Royal Praise For Industry Help
7 February 2011
The Prince of Wales has praised industry’s assistance in helping communities and vulnerable people regain their places as productive members of society, as Costain prepares to show its industry peers how it is helping in the process.
Chief Executive, Andrew Wyllie, and Group Strategy & Business Development Director, Stephen Wells, were at St James’s Palace in central London last week for the annual feedback session of Seeing Is Believing (SIB), a programme staged by the charity Business in the Community (BITC), of which Prince Charles is president.
Every year, around nine SIB sessions are staged around the UK where blue chip companies invite around 60 Chief Executives and senior Directors to show them how they are translating corporate responsibility principles into reality on the ground.
Audience members go back to their companies, hopefully sufficiently fired up to start practical corporate responsibility programmes of their own.
Wells added that Prince Charles had said he was “immensely proud” of the SIB programme, which he started 20 years ago. “He was very pleased with the results it’s yielding but that there is always more to do.”
Wells has seen the benefits of this at first hand. Late last year he attended an SIB meeting at Feltham Young Offenders’ facility in West London, where the capital’s mayor, Boris Johnson, has been supporting a programme – known as Project Heron – designed to cut the rate of re-offending among youths.
Remarkably, a combination of apprenticeships plus other work and life skills has seen the re-offending rate plummet from a typical 78% to just 16-18%.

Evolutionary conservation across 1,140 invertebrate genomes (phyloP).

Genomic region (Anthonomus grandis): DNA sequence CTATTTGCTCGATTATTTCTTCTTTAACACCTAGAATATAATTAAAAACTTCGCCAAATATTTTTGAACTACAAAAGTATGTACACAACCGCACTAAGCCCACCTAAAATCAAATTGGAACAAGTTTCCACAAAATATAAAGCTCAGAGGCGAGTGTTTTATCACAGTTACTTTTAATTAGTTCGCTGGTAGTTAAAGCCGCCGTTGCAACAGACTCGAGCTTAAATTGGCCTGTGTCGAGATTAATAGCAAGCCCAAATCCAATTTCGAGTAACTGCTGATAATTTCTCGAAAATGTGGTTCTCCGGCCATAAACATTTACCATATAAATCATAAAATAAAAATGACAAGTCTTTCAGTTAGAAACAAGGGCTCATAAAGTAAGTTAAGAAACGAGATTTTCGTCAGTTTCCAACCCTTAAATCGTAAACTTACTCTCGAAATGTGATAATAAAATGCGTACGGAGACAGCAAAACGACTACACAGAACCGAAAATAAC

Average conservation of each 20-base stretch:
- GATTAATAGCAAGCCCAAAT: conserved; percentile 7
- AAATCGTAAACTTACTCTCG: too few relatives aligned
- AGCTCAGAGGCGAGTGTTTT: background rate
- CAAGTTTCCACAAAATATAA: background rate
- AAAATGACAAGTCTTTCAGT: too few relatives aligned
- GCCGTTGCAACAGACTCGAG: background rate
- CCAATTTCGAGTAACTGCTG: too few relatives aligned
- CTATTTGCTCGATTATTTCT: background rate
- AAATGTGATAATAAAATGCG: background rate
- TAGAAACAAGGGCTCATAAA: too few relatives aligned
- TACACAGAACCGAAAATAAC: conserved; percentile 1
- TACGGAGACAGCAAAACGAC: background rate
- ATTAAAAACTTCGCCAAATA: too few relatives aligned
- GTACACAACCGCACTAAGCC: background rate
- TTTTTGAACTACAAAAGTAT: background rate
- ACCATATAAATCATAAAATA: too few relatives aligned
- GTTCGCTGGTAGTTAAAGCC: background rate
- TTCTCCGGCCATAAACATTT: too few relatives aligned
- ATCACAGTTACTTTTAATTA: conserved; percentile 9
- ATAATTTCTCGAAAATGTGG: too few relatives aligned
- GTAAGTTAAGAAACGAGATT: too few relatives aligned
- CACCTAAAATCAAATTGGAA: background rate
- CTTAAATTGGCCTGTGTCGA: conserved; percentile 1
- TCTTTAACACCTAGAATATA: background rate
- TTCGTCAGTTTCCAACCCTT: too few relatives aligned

Costain is now gearing up to show its industry peers the results of its own efforts in this field.
On 7 April, Wyllie is due to lead an SIB session in London where Costain will roll out its activities related to taking on disadvantaged and unemployed youngsters on National Grid and Crossrail projects in the capital.
However, as Wells who will be the event’s co-sponsor comments, Costain is not doing this for charitable reasons. “It’s got to be good for business. It’s all about the skills agenda, putting people back to work and equipping them with skills for the long term.”
There are also solid financial benefits in such programmes for UK plc. It costs the taxpayer up to £60,000 a year to keep a young offender locked up, for example, when they could be earning a wage and not being a burden on society.
The April session will show senior Executives what Costain is doing in this field: “The idea is to expose them to real apprentices and young offenders and meet the people who are delivering our skills agenda, such as Group Talent & Skills Manager, Jeremy Galpin.”